Wearing COVID-19 masks helped prevent people on an airliner from getting monkeypox when they flew with a traveler who turned out to have the... COVID masks helped thwart monkeypox outbreak, expert says

Wearing COVID-19 masks helped prevent people on an airliner from getting monkeypox when they flew with a traveler who turned out to have the disease, a CDC official says.

The 43 people in Georgia who were being monitored in July for monkeypox have passed through the 21-day period for potential infection, and there were no reports of symptoms.

The monitoring of those people – flight crew and passengers – has now concluded, the state’s Department of Public Health says.

The traveler, who was diagnosed after flying from Nigeria to Atlanta and then to Dallas, is still in isolation at a Dallas hospital, says Andrea McCollum, who leads the poxvirus epidemiology unit at the CDC’s National Center for Emerging and Zoonotic Infectious Diseases.


Health care workers at the unidentified Dallas facility, as well as personal contacts of the individual, are still being monitored, she added. They are believed to be at low risk of contracting monkeypox. None is in Georgia.

Health care personnel and public health have worked  well to contain and monitor the disease, McCollum said. The hospital ER staff “recognized this as something concerning, and the patient received care rapidly.’’ The monitoring by public health officials in Georgia and elsewhere was done properly, she said.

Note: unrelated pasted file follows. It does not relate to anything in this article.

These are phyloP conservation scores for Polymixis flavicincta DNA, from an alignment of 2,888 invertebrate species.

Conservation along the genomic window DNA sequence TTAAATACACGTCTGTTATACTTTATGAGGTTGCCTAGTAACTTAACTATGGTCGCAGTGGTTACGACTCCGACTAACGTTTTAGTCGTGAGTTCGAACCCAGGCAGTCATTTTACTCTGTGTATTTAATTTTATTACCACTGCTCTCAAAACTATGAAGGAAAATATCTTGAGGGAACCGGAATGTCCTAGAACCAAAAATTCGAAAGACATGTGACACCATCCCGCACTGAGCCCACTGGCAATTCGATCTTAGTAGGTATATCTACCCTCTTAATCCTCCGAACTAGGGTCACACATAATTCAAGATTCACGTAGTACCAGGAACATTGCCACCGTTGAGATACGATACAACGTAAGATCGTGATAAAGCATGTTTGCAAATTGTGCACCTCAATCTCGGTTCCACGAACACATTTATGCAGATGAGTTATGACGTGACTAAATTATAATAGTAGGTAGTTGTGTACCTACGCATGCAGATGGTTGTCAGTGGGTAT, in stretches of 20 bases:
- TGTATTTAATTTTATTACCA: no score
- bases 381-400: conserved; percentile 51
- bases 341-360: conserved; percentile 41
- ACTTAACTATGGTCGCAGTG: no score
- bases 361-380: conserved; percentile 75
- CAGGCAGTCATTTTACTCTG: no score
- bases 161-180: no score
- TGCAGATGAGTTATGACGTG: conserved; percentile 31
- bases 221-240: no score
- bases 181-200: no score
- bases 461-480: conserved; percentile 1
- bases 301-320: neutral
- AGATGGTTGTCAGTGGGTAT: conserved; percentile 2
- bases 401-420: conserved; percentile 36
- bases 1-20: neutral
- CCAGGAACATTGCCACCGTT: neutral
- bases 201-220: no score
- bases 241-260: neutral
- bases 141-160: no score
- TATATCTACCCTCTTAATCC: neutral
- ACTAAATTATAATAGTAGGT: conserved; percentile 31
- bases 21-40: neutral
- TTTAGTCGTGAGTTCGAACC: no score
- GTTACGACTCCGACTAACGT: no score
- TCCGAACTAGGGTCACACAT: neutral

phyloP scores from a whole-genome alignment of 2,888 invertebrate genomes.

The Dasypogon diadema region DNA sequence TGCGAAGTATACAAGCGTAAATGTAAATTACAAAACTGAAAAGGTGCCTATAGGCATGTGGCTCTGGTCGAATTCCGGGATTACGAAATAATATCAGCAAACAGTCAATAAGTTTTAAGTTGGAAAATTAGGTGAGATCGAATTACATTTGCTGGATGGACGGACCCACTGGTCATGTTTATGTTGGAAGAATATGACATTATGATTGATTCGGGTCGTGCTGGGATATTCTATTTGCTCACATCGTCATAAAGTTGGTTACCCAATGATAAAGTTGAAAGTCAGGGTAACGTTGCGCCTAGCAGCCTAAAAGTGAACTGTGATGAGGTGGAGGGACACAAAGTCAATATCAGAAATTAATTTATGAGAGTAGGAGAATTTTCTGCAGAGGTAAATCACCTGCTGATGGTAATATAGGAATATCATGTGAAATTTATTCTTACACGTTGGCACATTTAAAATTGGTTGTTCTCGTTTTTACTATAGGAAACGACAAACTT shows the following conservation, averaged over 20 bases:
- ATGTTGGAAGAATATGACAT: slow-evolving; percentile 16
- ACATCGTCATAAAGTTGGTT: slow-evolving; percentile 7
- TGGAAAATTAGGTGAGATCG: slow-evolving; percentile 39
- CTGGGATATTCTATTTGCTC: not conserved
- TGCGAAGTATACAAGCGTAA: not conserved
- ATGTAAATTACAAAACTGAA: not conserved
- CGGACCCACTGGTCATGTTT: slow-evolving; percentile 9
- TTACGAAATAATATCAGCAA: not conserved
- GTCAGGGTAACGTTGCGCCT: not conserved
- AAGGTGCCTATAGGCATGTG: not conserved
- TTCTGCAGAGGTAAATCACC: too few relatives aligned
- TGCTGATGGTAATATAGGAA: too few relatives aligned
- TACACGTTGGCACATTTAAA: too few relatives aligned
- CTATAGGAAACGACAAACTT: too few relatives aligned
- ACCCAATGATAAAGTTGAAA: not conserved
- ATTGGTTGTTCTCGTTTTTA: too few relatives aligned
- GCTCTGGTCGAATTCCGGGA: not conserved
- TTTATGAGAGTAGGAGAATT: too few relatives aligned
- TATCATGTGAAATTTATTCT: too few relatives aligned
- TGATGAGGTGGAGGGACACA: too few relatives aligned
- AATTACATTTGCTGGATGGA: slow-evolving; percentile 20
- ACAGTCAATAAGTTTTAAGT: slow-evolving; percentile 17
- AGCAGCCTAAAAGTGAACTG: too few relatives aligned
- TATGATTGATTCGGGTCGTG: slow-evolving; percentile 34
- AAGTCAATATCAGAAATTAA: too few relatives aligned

“I think this is an example of CDC working at its best,’’ McCollum told GHN. “I’m really actually impressed with the response.’’

The virus is not as transmissible as COVID-19, McCollum said.

Monkeypox was first discovered in 1958 when two outbreaks of a pox-like disease occurred in colonies of monkeys kept for research, thus leading to the naming of the disease.

It originates in various wild animals, not only monkeys, and can be transmitted if a person comes into contact with the virus from an animal, a human or contaminated materials.

The virus enters the body through broken skin, the respiratory tract, or the mucous membranes (eyes, nose, or mouth).

Animal-to-human transmission may occur by bite or scratch, through preparation of an infected animal for food, direct contact with body fluids or lesion material, or indirect contact with lesion material, such as through contaminated bedding, the CDC says. African rodent species are suspected to play a role in transmission.

CDC photo


Human-to-human transmission is thought to occur primarily through large respiratory droplets. Respiratory droplets generally cannot travel more than a few feet, so prolonged face-to-face contact is required.

“Monkeypox requires close contact over a long period of time,’’ McCollum said. “Masks definitely helped, particularly on the flight. We do think it provided protection.’’

There have been seven instances since 2017 where an individual traveled from Nigeria to another country and presented with illness at the destination, including the Dallas case.


Sign up for our free email alerts and follow us on Facebook and on Twitter @gahealthnews.
Help us fulfill our nonprofit mission with a tax-deductible donation!

Andy Miller

Andy Miller is editor and CEO of Georgia Health News

No comments so far.

Be first to leave comment below.

Your email address will not be published. Required fields are marked *

Please leave these two fields as-is:

Help us pursue our nonprofit mission with a tax-deductible donation.

Credit Cards

Donations Welcome

Donate Icon